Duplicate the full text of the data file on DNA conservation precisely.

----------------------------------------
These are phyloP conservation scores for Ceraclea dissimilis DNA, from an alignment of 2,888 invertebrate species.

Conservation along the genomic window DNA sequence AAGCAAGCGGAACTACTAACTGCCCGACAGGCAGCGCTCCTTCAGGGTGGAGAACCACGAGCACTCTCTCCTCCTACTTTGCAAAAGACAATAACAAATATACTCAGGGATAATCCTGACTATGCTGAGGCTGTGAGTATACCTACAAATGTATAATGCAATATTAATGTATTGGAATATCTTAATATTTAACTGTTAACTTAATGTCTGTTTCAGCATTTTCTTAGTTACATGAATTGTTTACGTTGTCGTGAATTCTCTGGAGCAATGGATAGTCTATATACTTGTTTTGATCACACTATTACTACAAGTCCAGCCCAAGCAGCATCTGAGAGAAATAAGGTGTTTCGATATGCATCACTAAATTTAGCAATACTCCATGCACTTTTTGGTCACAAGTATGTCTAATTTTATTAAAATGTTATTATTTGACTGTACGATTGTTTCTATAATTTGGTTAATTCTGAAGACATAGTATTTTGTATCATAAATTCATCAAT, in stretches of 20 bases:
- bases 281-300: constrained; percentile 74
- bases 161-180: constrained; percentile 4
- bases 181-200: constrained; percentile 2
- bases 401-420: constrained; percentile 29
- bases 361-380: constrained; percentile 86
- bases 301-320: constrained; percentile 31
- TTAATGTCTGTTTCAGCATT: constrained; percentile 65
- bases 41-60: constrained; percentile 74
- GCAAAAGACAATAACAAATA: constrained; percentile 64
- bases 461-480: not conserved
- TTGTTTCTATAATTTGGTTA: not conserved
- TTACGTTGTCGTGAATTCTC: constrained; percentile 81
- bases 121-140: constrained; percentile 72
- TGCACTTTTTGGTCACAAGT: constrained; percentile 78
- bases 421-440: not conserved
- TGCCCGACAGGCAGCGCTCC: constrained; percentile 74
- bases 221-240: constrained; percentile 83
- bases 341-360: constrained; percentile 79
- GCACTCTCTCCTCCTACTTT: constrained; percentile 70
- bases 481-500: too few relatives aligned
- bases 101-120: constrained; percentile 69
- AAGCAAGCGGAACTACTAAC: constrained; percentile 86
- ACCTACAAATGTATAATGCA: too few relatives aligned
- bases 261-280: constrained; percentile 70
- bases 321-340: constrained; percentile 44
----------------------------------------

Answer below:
These are phyloP conservation scores for Ceraclea dissimilis DNA, from an alignment of 2,888 invertebrate species.

Conservation along the genomic window DNA sequence AAGCAAGCGGAACTACTAACTGCCCGACAGGCAGCGCTCCTTCAGGGTGGAGAACCACGAGCACTCTCTCCTCCTACTTTGCAAAAGACAATAACAAATATACTCAGGGATAATCCTGACTATGCTGAGGCTGTGAGTATACCTACAAATGTATAATGCAATATTAATGTATTGGAATATCTTAATATTTAACTGTTAACTTAATGTCTGTTTCAGCATTTTCTTAGTTACATGAATTGTTTACGTTGTCGTGAATTCTCTGGAGCAATGGATAGTCTATATACTTGTTTTGATCACACTATTACTACAAGTCCAGCCCAAGCAGCATCTGAGAGAAATAAGGTGTTTCGATATGCATCACTAAATTTAGCAATACTCCATGCACTTTTTGGTCACAAGTATGTCTAATTTTATTAAAATGTTATTATTTGACTGTACGATTGTTTCTATAATTTGGTTAATTCTGAAGACATAGTATTTTGTATCATAAATTCATCAAT, in stretches of 20 bases:
- bases 281-300: constrained; percentile 74
- bases 161-180: constrained; percentile 4
- bases 181-200: constrained; percentile 2
- bases 401-420: constrained; percentile 29
- bases 361-380: constrained; percentile 86
- bases 301-320: constrained; percentile 31
- TTAATGTCTGTTTCAGCATT: constrained; percentile 65
- bases 41-60: constrained; percentile 74
- GCAAAAGACAATAACAAATA: constrained; percentile 64
- bases 461-480: not conserved
- TTGTTTCTATAATTTGGTTA: not conserved
- TTACGTTGTCGTGAATTCTC: constrained; percentile 81
- bases 121-140: constrained; percentile 72
- TGCACTTTTTGGTCACAAGT: constrained; percentile 78
- bases 421-440: not conserved
- TGCCCGACAGGCAGCGCTCC: constrained; percentile 74
- bases 221-240: constrained; percentile 83
- bases 341-360: constrained; percentile 79
- GCACTCTCTCCTCCTACTTT: constrained; percentile 70
- bases 481-500: too few relatives aligned
- bases 101-120: constrained; percentile 69
- AAGCAAGCGGAACTACTAAC: constrained; percentile 86
- ACCTACAAATGTATAATGCA: too few relatives aligned
- bases 261-280: constrained; percentile 70
- bases 321-340: constrained; percentile 44